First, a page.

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Your local and regional news for Northeastern Kansas and the surrounding communities, brought to you by the KPR news staff.

Geographer of the United States to Speak at Dole Institute

The "Geographer of the United States" is a little-known position at the U-S State Department -- and the man who holds that position is speaking tonight (TUE) at the University of Kansas. Dr. Lee Schwartz will deliver an address at 7:30 tonight (TUE) at the Dole Institute of Politics. KPR's J. Schafer reached him earlier today (TUE) at Reagan National Airport.

That's Dr. Lee Schwartz, Geographer of the United States. He was speaking with KPR's J. Schafer. Dr. Schwartz speaks tonight (TUE) at 7:30 at the Dole Institute of Politics. The event is free and open to the public.

House Speaker Defends Fast Start on Social Legislation

Kansas Republican House Speaker Mike O'Neal of Hutchinson is defending the Legislature's speedy action on bills addressing social issues such as abortion, as opposed to its actions on the state's economy. Democrats say GOP lawmakers are breaking campaign pledges to address jobs...but O'Neal says longstanding legislative rules force social issues to the beginning of the session.

Last Friday was the first of many major deadlines facing this session of the Legislature. It saw movement on a number of issues important to many Republicans, including abortion restrictions, election isses, and the selection of state court judges.

Kansas City Broadcasting Legend Dies

One of the best known voices in this part of the country was silenced over the weekend. Legendary broadcaster Bill Grigsby died at the age of 89. His longest association with one team was with the Chiefs, but Grigsby also broadcast the 1957 NCAA championship game between North Carolina and the University of Kansas. Kansas Public Radio's Greg Echlin has more.

Republican State Senator Wants to Save Arts Commission

State-supported funding for the arts is under attack in several states, including Texas, Michigan and... here in Kansas. Republican Governor Sam Brownback has already signed an executive order to abolish the Kansas Arts Commission and replace that state agency with a private, non-profit arts foundation. Lawmakers could intervene -- and members of the Kansas Senate may just do that. Public radio's Kurt Anderson, of "Studio 360" -- a program produced by WNYC radio -- recently interviewed one state Senator who's hoping to save the Arts Commission. Republican Roger Reitz, of Manhattan, says eliminating the Arts Commission is bad for Kansas culture and bad for the state's economy.

That's Republican state Senator Roger Reitz, of Manhattan. He was speaking with Kurt Andersen of "Studio 360" -- a public radio program from PRI and WNYC Radio. You can join the conversation at the website: www.Studio360.org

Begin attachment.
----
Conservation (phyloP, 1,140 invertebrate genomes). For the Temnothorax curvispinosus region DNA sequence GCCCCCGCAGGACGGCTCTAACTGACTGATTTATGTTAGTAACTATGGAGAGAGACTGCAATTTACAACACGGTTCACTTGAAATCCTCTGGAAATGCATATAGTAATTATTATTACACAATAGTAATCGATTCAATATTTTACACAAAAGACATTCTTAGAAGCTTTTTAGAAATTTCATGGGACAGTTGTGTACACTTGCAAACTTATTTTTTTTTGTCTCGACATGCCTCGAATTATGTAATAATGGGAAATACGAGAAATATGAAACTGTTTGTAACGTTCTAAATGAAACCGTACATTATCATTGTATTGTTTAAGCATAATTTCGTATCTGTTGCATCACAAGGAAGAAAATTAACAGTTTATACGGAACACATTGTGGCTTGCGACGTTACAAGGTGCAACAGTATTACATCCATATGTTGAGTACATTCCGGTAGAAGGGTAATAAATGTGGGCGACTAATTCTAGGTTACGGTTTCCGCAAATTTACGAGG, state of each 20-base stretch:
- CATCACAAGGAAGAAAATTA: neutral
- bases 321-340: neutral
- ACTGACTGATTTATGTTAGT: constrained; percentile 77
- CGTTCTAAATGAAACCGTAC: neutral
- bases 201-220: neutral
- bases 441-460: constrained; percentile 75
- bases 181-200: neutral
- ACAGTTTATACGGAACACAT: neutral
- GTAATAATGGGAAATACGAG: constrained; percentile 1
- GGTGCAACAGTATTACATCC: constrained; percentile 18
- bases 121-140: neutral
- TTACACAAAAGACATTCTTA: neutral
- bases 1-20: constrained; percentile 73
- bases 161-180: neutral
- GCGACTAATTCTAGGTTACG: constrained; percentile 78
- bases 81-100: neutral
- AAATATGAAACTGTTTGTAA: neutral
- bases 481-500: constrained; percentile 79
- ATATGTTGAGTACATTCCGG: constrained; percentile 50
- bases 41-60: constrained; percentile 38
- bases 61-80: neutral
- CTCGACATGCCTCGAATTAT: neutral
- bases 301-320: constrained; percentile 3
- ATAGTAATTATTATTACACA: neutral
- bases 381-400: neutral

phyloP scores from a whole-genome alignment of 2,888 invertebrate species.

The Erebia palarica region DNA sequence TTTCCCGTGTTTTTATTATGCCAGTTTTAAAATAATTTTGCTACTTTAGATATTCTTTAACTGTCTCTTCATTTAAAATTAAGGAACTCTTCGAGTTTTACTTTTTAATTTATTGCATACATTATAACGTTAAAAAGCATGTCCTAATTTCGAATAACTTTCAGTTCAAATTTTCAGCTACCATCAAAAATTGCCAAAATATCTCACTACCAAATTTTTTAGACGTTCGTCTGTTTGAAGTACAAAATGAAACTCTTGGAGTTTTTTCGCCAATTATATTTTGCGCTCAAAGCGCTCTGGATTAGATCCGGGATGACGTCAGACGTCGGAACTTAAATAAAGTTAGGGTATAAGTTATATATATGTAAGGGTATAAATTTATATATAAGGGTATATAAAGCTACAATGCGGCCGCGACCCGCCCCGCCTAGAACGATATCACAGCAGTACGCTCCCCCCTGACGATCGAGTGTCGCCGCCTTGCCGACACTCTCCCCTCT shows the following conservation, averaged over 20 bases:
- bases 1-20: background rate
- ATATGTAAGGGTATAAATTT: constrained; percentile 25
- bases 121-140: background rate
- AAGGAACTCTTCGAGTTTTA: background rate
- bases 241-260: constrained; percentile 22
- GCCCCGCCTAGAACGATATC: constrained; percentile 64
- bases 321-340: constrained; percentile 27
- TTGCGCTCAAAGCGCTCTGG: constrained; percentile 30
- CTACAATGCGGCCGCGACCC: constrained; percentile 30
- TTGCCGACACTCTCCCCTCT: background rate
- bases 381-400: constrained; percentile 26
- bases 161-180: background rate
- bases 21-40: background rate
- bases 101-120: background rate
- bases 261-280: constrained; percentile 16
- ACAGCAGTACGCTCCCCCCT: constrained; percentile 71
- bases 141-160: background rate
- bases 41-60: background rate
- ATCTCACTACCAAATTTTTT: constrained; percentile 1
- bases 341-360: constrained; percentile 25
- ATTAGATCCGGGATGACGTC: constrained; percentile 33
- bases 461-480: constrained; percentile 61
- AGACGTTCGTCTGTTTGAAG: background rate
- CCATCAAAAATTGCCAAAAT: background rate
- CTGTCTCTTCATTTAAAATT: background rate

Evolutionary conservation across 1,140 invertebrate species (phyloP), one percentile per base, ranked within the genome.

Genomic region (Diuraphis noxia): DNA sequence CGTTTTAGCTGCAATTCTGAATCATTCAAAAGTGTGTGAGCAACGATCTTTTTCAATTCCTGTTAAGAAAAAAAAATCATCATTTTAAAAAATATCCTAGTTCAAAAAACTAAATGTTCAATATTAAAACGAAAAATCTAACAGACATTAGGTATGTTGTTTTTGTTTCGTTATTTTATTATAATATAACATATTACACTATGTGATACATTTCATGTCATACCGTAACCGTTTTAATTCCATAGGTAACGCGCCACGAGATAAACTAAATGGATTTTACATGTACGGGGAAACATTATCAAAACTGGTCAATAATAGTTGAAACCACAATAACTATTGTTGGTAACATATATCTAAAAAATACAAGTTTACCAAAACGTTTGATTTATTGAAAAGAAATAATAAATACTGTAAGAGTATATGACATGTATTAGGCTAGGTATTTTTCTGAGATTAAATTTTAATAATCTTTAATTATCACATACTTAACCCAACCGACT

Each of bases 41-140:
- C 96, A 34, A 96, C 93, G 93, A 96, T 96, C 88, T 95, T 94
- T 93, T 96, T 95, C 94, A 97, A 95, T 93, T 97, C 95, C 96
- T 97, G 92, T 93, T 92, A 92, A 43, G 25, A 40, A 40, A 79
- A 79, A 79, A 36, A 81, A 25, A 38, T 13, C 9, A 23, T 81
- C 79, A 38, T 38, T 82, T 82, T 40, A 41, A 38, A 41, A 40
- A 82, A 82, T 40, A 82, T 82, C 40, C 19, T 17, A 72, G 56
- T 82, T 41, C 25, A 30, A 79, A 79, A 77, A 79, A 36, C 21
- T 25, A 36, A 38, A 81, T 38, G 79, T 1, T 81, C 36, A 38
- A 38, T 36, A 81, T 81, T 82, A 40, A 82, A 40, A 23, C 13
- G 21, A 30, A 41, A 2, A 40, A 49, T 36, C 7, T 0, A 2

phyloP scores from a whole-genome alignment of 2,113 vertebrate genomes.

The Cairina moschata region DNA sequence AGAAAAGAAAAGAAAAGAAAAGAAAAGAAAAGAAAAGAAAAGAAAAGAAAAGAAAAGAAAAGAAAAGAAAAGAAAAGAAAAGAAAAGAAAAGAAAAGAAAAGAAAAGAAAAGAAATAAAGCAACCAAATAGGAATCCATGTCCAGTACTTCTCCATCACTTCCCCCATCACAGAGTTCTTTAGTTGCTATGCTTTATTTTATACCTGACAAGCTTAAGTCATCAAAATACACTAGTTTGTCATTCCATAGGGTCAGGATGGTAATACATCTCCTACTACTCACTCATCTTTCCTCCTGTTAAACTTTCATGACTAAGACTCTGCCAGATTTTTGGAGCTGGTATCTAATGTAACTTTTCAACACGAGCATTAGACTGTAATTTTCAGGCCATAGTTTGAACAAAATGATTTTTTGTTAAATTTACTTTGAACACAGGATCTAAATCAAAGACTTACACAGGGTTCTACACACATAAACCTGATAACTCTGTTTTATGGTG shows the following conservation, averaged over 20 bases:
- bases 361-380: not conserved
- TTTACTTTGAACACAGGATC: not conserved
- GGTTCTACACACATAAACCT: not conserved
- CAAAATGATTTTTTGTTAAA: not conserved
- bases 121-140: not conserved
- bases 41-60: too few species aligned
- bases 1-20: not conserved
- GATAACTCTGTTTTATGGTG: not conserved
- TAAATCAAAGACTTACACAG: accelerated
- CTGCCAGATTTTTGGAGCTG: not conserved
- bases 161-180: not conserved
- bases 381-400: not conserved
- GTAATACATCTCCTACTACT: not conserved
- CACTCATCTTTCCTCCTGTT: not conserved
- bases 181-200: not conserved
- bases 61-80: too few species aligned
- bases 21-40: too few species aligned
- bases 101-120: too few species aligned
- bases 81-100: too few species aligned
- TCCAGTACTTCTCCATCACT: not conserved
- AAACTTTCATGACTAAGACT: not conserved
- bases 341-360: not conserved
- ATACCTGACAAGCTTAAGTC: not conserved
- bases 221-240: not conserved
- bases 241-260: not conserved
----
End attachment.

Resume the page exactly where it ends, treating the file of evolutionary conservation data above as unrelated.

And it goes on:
KS Dept of Corrections to Take Another Budget Hit

Another big budget reduction has been scheduled for the Kansas Department of Corrections...an agency that's already been targeted for budget cuts in recent years. Department spokesperson Jan Lunsford says that jobs are likely to be lost in this round of cutting.

One of three deputy secretary positions that is currently vacant will not be filled. Lunsford says the exact number of reductions has yet to be determined, as officials weigh how the cuts could affect public safety. Lunsford says that contrary to cuts in previous years, no operating correctional facilities are currently slated to be shut down.

Push Developing to Preserve Kansas Arts Commission

A behind-the-scenes effort to retain the Kansas Arts Commission is being led by a Republican lawmaker at the Statehouse. State Senator Roger Reitz of Manhattan says Governor Sam Brownback's decision to privatize the Arts Commission is bad for the state...and he says there is enough support to override the move.

Brownback is moving to eliminate the Kansas Arts Commission as part of a series of budget cuts. He says creating a privately-run foundation will mean that the arts will continue to have financial support in the state, and that allowing donors to contribute could mean more money for arts programs in the long run.

Emergency Responders Want Pension Plan Changes

Emergency responders in Kansas are asking state lawmakers to make changes to their pension plans. Under current law, police and firefighters reach their maximum retirement benefits after 32 years on the job. Kansas City, Kan., firefighter Bob Wing says the cap encourages healthy workers to retire earlier than they otherwise might.

The cap has been in place for decades. Similar caps exist for Kansas judges, but there is no limit for most other public workers.

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